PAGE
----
Before the acronym "CARS" was invented, Before people were talking about "movement" there was Joint Mobility.
Sometimes called joint rotations. Simple, systematic joint rotations that don't need a weekend seminar or an over proced certification to learn.
All it is is moving your joints through their currently available full range of motion for a number of reps, more on that number shortly.
The goal is simple, warm up and loosen up.
The benefits are far more wide ranging. Let's take a moment to think through them.
Joint Health Most of the joints in the body, especially those with the greatest ability to move are called synovial joints. This means when you move those joints, the synovial bursa releases synovial fluid into the joint, essentially oiling that joint for smooth movement. This synovial fluid carries some nutrition into the joint and basically has zero downside. As you move the joint, all associated muscle tissue is going to be moved with it, bringing blood to that area, massaging those muscles as they wake up and fill with life giving blood. Regularly stimulating the synovial bursa and boosting blood flow is no bad thing, especially if there is more intense movement to follow.
Awareness and Coordination
Your brain has what is known as a somatosensory map held in storage. In the simplest of simple terms, this is like a memory of how the body moves, how the muscles make movements, what the limits of joint actions are before injury happens and so on. The thing is, like all memories, it can fade. Sometimes the brain likes to be reminded of some of the faded areas of that somatosensory map. Kind of redrawing the lines, retracing the contours, etc.
Areas of the map that haven't been visited for a while may be viewed as suspicious, the brain my not like you going there. It can reduce the nerve signals to muscles that might take us there, or even send out a pain signal if it thinks we're moving into danger.
So take time to fill in that map by moving the joints thought their full ranges, or rather through their perceived full ranges. Let the brain experience a full, high definition map of the body. It may very well reward you with a greater range of motion and / or a reduction in pain as the territory becomes more familiar and starts to be deemed safe.
A full and detailed high definition map helps you move through you territory with ease, grace and speed.
A Systems Check
How does the shoulder feel today? Is the low back more or less stiff than last time? Is the knee healing up?
A regular joint mobility practice can act as a systems check to see where your body is right now, today.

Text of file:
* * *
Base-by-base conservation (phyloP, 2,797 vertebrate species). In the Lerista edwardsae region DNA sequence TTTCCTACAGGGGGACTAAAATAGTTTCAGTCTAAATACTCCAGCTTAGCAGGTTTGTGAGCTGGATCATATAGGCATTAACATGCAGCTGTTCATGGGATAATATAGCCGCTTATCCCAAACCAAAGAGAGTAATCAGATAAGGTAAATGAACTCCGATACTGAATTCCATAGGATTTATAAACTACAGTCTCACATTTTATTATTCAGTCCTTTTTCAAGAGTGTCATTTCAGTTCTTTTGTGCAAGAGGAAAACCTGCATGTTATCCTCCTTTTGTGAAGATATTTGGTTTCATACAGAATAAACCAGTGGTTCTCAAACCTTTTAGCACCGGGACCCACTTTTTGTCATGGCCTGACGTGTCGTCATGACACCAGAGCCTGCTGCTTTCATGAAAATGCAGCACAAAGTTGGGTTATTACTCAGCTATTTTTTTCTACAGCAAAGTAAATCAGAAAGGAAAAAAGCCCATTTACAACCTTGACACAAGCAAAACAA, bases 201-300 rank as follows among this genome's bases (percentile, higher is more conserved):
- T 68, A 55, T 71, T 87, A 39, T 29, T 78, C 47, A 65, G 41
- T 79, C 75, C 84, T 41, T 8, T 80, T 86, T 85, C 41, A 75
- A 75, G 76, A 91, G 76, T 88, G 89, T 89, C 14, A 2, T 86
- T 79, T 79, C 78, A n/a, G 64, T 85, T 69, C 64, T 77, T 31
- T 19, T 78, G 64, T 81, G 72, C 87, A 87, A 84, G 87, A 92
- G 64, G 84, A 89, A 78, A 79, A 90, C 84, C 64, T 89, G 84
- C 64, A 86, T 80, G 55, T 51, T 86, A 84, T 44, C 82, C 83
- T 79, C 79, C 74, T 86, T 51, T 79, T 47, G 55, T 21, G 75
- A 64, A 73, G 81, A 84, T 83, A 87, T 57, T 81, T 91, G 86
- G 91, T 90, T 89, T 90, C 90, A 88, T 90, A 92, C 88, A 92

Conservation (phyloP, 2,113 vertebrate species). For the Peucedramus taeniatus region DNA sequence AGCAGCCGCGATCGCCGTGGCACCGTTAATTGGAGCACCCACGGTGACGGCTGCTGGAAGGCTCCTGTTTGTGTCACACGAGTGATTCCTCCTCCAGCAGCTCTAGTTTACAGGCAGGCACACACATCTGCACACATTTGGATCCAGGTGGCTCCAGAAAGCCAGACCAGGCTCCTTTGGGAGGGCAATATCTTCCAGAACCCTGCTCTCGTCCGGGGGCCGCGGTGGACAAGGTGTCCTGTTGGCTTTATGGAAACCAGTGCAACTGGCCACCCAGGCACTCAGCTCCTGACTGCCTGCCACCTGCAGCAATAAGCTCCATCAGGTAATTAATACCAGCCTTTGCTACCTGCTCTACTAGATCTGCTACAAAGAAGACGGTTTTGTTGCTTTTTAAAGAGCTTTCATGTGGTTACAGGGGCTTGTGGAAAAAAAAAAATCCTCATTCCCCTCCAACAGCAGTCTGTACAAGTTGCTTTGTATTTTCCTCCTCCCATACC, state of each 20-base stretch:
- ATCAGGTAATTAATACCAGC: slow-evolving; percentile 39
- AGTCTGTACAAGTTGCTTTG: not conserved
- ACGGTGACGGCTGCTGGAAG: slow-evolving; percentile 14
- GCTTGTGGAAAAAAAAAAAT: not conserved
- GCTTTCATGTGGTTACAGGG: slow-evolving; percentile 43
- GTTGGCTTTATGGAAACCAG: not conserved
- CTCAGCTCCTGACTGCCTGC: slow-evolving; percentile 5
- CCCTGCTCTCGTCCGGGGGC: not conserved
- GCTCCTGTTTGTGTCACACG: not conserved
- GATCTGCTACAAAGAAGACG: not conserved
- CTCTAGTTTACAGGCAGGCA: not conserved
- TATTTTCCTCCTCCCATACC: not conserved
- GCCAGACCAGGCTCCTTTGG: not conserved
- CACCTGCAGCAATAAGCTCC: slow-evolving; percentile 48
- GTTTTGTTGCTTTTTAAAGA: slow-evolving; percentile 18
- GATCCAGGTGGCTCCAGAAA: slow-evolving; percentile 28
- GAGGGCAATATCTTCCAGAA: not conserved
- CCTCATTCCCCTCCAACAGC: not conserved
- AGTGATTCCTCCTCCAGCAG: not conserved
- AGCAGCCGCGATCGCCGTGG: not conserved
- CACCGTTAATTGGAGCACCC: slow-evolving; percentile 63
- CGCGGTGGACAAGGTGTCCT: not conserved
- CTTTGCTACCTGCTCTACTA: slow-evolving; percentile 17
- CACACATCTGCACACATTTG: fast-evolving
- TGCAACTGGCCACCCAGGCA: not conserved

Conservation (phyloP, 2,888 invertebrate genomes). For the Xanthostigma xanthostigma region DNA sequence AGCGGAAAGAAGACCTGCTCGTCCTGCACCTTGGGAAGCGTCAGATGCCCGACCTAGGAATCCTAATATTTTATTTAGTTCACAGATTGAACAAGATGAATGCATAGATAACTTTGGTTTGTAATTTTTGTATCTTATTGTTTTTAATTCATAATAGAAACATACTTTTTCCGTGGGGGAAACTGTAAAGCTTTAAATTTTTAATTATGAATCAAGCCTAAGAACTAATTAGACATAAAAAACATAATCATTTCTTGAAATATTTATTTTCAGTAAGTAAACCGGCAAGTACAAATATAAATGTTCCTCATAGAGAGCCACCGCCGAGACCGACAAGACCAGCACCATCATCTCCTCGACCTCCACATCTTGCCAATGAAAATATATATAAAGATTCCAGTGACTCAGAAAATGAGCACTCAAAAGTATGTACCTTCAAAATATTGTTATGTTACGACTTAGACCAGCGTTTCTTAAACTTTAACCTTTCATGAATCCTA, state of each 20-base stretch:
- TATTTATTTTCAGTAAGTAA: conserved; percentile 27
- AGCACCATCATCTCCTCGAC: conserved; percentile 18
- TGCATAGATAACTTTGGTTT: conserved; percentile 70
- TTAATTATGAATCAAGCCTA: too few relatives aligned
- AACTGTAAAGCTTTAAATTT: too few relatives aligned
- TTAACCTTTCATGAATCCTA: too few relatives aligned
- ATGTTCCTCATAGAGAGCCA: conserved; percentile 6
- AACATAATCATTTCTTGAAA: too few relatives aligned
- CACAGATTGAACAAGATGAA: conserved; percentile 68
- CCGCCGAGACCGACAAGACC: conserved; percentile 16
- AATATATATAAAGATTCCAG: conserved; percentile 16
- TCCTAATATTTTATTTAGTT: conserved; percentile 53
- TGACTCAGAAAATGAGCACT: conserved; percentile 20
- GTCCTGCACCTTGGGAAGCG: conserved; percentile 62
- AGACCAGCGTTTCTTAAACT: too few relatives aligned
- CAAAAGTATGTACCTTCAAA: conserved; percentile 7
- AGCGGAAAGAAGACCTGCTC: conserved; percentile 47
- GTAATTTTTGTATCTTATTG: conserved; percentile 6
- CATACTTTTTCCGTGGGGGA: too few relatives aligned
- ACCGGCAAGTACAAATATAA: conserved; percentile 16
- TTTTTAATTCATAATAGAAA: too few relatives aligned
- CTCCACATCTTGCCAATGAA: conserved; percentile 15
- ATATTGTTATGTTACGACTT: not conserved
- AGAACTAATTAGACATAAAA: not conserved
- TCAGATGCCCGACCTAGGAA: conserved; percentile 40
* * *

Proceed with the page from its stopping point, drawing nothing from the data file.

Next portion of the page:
It can let you know that the run you had planned is a go, because the ankle is feeling good. It can warn you that that old shoulder injury needs some attention today after yesterday's Jiu Jitsu training.
It can show you that the practice is helping as the spine starts to twist that bit more easily than this time last week. It can flush some blood through those quads and hamstrings to reduce the DOMS from those lunges the other day.
That's three compelling reasons. If they don't get you thinking about and applying this info, I don't know what will.
This is old school joint mobility.
I've taught this for nearly 20 years in and before Wg-Fit, and it's been taught by others for far far longer than that.
Back in my youth, in the 90's, my Karate instructor, the late Jack Parker would have us do joint mobility stuff in our warm ups. I've met a great many martial arts folk across the globe, most of whom have a practice so similar that it is almost identical in all but the order and maybe some variations on the movements.
Joint Mobility as a modality, a concept, an idea of simply and systematically rotating the joints is generations old.
This is so simple and so fundamental it is criminal for people to monetise it.
Here's a fairly detailed run through, there's a follow along below:
That's the detailed video for reference. Bookmark that.
This one is a slightly sped up video of me actually using a Joint Mobility sequence as part of my warm up routine for a Kettlebell Set:
You can change the playback speed on the video to 0.75 and that is about real speed.
So how best to use this stuff?
There is no one recommendation.
My friend and former client Peter Mamaev, owner of Jungle BJJ in Dublin likes to call this a "pre-warm up" He uses it as a systems check prior to specific warm up and then training.
Another old client, a former boxer named Jamin, he likes to start his day with this soon after waking.
You can do this every day, you can do this a couple of times per week. It'll not leave you fatigued, so really it's down to making the time.
How much time? 5 minutes for a handful of reps. I did 50 reps of each exercise the other day in under 15 minutes.
I remember reading one text that recommended doing the same number of reps per joint as your current age. It's not a bad recommendation. But really, go by feel. If it feels right, it is right. You may spend longer on the shoulders if they feel like they need and take time away from the hips. And next time, you might give that time back to the hips.
If you feel pain, something that is of concern that doesn't improve by some degree in a few reps, stop that movement. If it gets worse with that movement, reduce range of motion, reduce speed, and if that makes no difference, stop that motion, move onto the next and maybe give your physio a call.
If you use this or not it's your choice.
I highly, no strongly recommend you make the choice to include this into your regular practice.
If you do, I'll expect a thank you email in a few weeks....
All the best